Continuing from last month’s newsletter, I’m posting this to give details about upcoming gigs, make other announcements for October, as well as to write practice notes. In this month: preparing for a workshop, five projects in the works, another recording session, and taking care of a sick cat.
Less gigs this month, but more time for writing and other projects… For more information, see my calendar.
- I’m playing my regular, super-fun duo gig with pianist Ann Reynolds at Serafina Restaurant on October 11th and 25th (6:30pm – 9:00pm)
- I’m also playing in the house band for Jazz Open Mic at the Mix in Georgetown on October 14 (8pm – 11pm) – it’s a great jam and hang for players of various levels
- Finally, while it’s not a performance per se, I’m giving my workshop, “The Art of Practicing Bass,” at Jazz Night School on October 24th (2pm – 4pm)
- Coming on the heels of last month’s recording session (which I talked about in this post), I’ll be recording with one of my regular groups, The Savoy Night Owls on the 18th. I’m looking forward to some intensive rehearsals, and getting the finished demo out to venues once we’re done.
- I’ve been working on the book version of “The Art of Practicing Bass.” I probably won’t have it done in time for the workshop, but I’m well on my way. Right now, I’ve divvied up my multiple, frequently overlapping interests into five projects, including the aforementioned “Art of Practicing Bass.” (I’ll blog more about each of these as they develop) The working titles of the other four are: “The DIY Jazz Degree” (outlining courses of self-study for jazz performance/history/theory/etc.), “LP Stitch” (a how-to guide based on my cross-stitch projects), “The Practice of Adulthood” (a guide to 50 projects to increase maturity and preparedness – based on my own 2015 to-do list), and “Versatility, Inc.” (a guide to starting a business based on multiple interests and skills). The last two were originally going to be part of one blog-to-book project, “Versatile Practice.”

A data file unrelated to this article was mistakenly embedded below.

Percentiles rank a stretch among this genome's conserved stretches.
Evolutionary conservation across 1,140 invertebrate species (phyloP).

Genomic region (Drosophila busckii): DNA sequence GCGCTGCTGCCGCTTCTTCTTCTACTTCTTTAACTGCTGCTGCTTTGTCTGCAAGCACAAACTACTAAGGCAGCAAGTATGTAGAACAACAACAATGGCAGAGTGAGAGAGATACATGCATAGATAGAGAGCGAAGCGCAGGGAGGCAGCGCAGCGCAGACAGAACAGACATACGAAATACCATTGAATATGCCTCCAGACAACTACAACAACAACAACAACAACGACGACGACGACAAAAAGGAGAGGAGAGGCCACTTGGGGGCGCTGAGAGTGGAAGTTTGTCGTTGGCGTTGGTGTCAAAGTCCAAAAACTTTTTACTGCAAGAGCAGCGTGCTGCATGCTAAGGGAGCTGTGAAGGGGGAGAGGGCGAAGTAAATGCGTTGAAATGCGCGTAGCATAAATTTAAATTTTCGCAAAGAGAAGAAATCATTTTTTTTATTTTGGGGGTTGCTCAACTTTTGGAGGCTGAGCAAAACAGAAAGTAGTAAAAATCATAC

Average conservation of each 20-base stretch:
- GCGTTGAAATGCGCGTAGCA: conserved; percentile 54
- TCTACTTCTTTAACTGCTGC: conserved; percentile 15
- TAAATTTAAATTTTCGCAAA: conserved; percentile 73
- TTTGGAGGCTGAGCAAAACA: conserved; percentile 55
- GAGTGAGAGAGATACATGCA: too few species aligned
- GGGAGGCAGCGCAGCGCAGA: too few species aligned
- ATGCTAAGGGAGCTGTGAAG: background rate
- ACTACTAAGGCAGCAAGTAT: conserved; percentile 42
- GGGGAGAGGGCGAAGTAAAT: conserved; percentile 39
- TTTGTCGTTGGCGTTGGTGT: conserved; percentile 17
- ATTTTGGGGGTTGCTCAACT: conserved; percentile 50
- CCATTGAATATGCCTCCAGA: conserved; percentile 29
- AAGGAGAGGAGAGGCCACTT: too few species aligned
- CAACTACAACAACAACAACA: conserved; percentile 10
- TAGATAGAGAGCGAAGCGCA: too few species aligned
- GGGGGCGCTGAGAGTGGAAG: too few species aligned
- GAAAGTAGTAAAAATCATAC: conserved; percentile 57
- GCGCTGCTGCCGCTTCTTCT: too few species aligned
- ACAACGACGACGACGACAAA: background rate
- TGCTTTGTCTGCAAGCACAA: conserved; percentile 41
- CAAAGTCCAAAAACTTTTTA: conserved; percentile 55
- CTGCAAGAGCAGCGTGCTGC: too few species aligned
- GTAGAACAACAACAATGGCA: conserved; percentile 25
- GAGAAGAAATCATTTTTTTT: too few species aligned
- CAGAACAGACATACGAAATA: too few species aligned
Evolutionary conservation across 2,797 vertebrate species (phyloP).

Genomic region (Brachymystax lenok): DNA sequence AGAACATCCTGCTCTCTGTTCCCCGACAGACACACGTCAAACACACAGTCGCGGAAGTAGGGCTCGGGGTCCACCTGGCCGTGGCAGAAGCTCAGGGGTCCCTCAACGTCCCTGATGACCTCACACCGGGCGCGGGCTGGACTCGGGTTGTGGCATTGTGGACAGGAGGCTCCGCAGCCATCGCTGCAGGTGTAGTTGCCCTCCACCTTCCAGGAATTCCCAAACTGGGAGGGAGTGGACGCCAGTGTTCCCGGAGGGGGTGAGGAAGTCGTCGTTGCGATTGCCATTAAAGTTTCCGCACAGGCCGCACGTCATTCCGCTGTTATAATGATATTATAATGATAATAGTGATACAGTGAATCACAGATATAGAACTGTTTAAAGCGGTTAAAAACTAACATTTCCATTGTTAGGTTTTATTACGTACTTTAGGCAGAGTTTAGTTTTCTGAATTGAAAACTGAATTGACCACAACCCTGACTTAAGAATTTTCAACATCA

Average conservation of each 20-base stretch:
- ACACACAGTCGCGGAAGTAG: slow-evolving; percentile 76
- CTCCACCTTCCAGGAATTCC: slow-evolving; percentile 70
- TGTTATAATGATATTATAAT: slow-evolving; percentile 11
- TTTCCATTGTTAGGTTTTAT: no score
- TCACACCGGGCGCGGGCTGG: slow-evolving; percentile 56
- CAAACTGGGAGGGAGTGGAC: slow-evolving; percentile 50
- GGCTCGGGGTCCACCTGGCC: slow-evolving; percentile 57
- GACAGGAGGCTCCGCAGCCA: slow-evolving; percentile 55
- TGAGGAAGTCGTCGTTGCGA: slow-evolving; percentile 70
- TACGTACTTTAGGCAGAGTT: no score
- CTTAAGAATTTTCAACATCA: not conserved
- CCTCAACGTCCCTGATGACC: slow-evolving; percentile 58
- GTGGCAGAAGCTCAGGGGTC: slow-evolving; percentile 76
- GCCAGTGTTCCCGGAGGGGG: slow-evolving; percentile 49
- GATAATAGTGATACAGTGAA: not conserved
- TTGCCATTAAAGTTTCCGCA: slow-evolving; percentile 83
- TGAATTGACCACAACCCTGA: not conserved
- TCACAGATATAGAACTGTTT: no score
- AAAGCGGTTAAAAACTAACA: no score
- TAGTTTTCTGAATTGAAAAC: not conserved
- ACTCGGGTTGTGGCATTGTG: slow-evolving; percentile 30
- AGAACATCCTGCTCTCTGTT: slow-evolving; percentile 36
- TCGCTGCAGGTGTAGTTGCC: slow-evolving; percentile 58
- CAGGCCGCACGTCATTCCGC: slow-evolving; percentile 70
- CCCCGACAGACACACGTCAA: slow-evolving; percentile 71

- I have been working on checking off the remaining items on my “Practice of Adulthood” to-do list. However, the universe keeps having other plans for me. In the last 2 months, I’ve dealt with a car theft, power outage, and major technological failures. However, all of that paled in comparison to this past week. My cat suddenly stopped eating and had already lost 1/3 her weight and barely able to walk by the time I was able to get her to the vet. I’m still waiting for the results of her blood work, and praying that what she has is manageable. In the meantime, I’ve been having to feed her little bits of food every hour or so, constantly checking on her, and dealing with my other cat – who is displaying a level of jealous rage usually reserved for Shakespearean tragedies. Dealing with this cut into my bass and writing practices (and mercifully, I didn’t have any gigs this weekend – which miraculously always seems to happen when I have a major crisis). In spite of all this stress and disruption, this experience has been good for me. It’s put things in perspective. Strangely, after spending so much of my dissertation in self-absorbed work, attending to someone else’s needs feels downright refreshing. Every time a crisis happens, I get new ideas for my to-do list – to help my be better prepared for future crises. Finally, I’ve noticed that tend to procrastinate on certain aspects of my work, usually meaning that what I’m trying to do is not quite the right fit for me. In contrast, I acted immediately on my cat’s health crisis and did whatever I needed to do to try to keep her alive. I’m slowly realizing that crises are not disruptions to my “regular” forms of practice (e.g. bass, writing, teaching), but rather, they require a different kind of practice – one that is equally beneficial to the “regular” ones.